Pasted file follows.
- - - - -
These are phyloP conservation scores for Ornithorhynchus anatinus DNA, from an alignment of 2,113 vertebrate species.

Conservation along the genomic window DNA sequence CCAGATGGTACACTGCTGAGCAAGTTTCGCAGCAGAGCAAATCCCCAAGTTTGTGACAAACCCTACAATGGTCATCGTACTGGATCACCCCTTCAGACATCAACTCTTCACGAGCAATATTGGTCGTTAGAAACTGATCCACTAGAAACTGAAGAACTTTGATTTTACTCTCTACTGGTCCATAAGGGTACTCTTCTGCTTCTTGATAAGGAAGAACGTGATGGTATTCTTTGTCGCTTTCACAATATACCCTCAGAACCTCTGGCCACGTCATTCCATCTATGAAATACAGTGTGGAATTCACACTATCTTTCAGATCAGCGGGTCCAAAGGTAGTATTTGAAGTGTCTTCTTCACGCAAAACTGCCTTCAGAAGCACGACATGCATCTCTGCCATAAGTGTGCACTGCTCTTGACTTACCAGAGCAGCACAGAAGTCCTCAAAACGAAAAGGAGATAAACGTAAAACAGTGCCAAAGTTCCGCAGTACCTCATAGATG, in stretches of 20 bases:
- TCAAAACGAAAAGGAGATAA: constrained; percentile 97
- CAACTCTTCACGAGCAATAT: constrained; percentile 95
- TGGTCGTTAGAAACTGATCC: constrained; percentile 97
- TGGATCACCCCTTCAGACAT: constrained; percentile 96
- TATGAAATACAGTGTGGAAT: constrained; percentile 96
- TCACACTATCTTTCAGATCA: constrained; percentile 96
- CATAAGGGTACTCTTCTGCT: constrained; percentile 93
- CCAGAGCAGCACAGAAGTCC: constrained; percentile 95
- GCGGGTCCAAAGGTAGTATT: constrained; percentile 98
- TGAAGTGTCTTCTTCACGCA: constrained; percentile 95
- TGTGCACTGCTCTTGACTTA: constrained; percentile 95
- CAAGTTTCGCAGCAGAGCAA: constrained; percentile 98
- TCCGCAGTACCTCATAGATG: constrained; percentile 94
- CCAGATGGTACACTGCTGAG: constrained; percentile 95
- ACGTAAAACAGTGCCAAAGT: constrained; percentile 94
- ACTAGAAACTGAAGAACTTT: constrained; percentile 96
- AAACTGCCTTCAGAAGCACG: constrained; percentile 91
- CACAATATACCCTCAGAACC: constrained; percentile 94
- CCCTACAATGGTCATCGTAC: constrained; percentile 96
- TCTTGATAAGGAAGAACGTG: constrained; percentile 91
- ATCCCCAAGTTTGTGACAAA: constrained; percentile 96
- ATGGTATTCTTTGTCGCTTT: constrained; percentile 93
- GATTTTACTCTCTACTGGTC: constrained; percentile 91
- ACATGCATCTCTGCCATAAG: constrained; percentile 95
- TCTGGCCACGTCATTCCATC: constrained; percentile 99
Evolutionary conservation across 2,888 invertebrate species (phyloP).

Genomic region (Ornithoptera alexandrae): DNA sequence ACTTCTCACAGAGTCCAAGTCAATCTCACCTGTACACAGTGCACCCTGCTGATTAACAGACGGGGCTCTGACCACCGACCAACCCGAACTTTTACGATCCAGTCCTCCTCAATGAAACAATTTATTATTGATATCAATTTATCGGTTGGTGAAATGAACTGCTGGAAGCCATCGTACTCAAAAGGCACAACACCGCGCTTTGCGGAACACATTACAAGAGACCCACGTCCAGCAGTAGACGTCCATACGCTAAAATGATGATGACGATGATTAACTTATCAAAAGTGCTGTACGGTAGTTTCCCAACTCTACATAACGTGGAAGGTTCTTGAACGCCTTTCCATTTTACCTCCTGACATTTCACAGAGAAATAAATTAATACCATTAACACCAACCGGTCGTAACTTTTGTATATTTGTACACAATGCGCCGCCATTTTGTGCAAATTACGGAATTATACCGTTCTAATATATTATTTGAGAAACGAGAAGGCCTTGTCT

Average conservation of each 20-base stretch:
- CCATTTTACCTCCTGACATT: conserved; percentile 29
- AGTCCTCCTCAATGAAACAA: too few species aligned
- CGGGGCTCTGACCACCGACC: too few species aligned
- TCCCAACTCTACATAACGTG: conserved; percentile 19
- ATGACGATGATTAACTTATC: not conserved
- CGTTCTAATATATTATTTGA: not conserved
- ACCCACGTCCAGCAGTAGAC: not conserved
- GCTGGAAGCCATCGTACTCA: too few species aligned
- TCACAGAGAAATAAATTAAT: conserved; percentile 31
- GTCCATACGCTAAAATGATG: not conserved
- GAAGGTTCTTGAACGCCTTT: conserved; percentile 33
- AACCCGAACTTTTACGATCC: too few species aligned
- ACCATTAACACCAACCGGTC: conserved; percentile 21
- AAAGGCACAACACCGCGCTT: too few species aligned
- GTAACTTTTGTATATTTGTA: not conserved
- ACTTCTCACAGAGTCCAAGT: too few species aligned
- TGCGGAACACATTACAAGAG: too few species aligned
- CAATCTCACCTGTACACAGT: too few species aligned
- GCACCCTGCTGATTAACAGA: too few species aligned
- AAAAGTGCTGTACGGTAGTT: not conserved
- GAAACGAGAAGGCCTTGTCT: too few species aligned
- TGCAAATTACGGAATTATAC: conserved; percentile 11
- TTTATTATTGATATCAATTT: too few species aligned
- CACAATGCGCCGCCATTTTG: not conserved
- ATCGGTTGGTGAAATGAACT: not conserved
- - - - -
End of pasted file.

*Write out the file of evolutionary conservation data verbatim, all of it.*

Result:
These are phyloP conservation scores for Ornithorhynchus anatinus DNA, from an alignment of 2,113 vertebrate species.

Conservation along the genomic window DNA sequence CCAGATGGTACACTGCTGAGCAAGTTTCGCAGCAGAGCAAATCCCCAAGTTTGTGACAAACCCTACAATGGTCATCGTACTGGATCACCCCTTCAGACATCAACTCTTCACGAGCAATATTGGTCGTTAGAAACTGATCCACTAGAAACTGAAGAACTTTGATTTTACTCTCTACTGGTCCATAAGGGTACTCTTCTGCTTCTTGATAAGGAAGAACGTGATGGTATTCTTTGTCGCTTTCACAATATACCCTCAGAACCTCTGGCCACGTCATTCCATCTATGAAATACAGTGTGGAATTCACACTATCTTTCAGATCAGCGGGTCCAAAGGTAGTATTTGAAGTGTCTTCTTCACGCAAAACTGCCTTCAGAAGCACGACATGCATCTCTGCCATAAGTGTGCACTGCTCTTGACTTACCAGAGCAGCACAGAAGTCCTCAAAACGAAAAGGAGATAAACGTAAAACAGTGCCAAAGTTCCGCAGTACCTCATAGATG, in stretches of 20 bases:
- TCAAAACGAAAAGGAGATAA: constrained; percentile 97
- CAACTCTTCACGAGCAATAT: constrained; percentile 95
- TGGTCGTTAGAAACTGATCC: constrained; percentile 97
- TGGATCACCCCTTCAGACAT: constrained; percentile 96
- TATGAAATACAGTGTGGAAT: constrained; percentile 96
- TCACACTATCTTTCAGATCA: constrained; percentile 96
- CATAAGGGTACTCTTCTGCT: constrained; percentile 93
- CCAGAGCAGCACAGAAGTCC: constrained; percentile 95
- GCGGGTCCAAAGGTAGTATT: constrained; percentile 98
- TGAAGTGTCTTCTTCACGCA: constrained; percentile 95
- TGTGCACTGCTCTTGACTTA: constrained; percentile 95
- CAAGTTTCGCAGCAGAGCAA: constrained; percentile 98
- TCCGCAGTACCTCATAGATG: constrained; percentile 94
- CCAGATGGTACACTGCTGAG: constrained; percentile 95
- ACGTAAAACAGTGCCAAAGT: constrained; percentile 94
- ACTAGAAACTGAAGAACTTT: constrained; percentile 96
- AAACTGCCTTCAGAAGCACG: constrained; percentile 91
- CACAATATACCCTCAGAACC: constrained; percentile 94
- CCCTACAATGGTCATCGTAC: constrained; percentile 96
- TCTTGATAAGGAAGAACGTG: constrained; percentile 91
- ATCCCCAAGTTTGTGACAAA: constrained; percentile 96
- ATGGTATTCTTTGTCGCTTT: constrained; percentile 93
- GATTTTACTCTCTACTGGTC: constrained; percentile 91
- ACATGCATCTCTGCCATAAG: constrained; percentile 95
- TCTGGCCACGTCATTCCATC: constrained; percentile 99
Evolutionary conservation across 2,888 invertebrate species (phyloP).

Genomic region (Ornithoptera alexandrae): DNA sequence ACTTCTCACAGAGTCCAAGTCAATCTCACCTGTACACAGTGCACCCTGCTGATTAACAGACGGGGCTCTGACCACCGACCAACCCGAACTTTTACGATCCAGTCCTCCTCAATGAAACAATTTATTATTGATATCAATTTATCGGTTGGTGAAATGAACTGCTGGAAGCCATCGTACTCAAAAGGCACAACACCGCGCTTTGCGGAACACATTACAAGAGACCCACGTCCAGCAGTAGACGTCCATACGCTAAAATGATGATGACGATGATTAACTTATCAAAAGTGCTGTACGGTAGTTTCCCAACTCTACATAACGTGGAAGGTTCTTGAACGCCTTTCCATTTTACCTCCTGACATTTCACAGAGAAATAAATTAATACCATTAACACCAACCGGTCGTAACTTTTGTATATTTGTACACAATGCGCCGCCATTTTGTGCAAATTACGGAATTATACCGTTCTAATATATTATTTGAGAAACGAGAAGGCCTTGTCT

Average conservation of each 20-base stretch:
- CCATTTTACCTCCTGACATT: conserved; percentile 29
- AGTCCTCCTCAATGAAACAA: too few species aligned
- CGGGGCTCTGACCACCGACC: too few species aligned
- TCCCAACTCTACATAACGTG: conserved; percentile 19
- ATGACGATGATTAACTTATC: not conserved
- CGTTCTAATATATTATTTGA: not conserved
- ACCCACGTCCAGCAGTAGAC: not conserved
- GCTGGAAGCCATCGTACTCA: too few species aligned
- TCACAGAGAAATAAATTAAT: conserved; percentile 31
- GTCCATACGCTAAAATGATG: not conserved
- GAAGGTTCTTGAACGCCTTT: conserved; percentile 33
- AACCCGAACTTTTACGATCC: too few species aligned
- ACCATTAACACCAACCGGTC: conserved; percentile 21
- AAAGGCACAACACCGCGCTT: too few species aligned
- GTAACTTTTGTATATTTGTA: not conserved
- ACTTCTCACAGAGTCCAAGT: too few species aligned
- TGCGGAACACATTACAAGAG: too few species aligned
- CAATCTCACCTGTACACAGT: too few species aligned
- GCACCCTGCTGATTAACAGA: too few species aligned
- AAAAGTGCTGTACGGTAGTT: not conserved
- GAAACGAGAAGGCCTTGTCT: too few species aligned
- TGCAAATTACGGAATTATAC: conserved; percentile 11
- TTTATTATTGATATCAATTT: too few species aligned
- CACAATGCGCCGCCATTTTG: not conserved
- ATCGGTTGGTGAAATGAACT: not conserved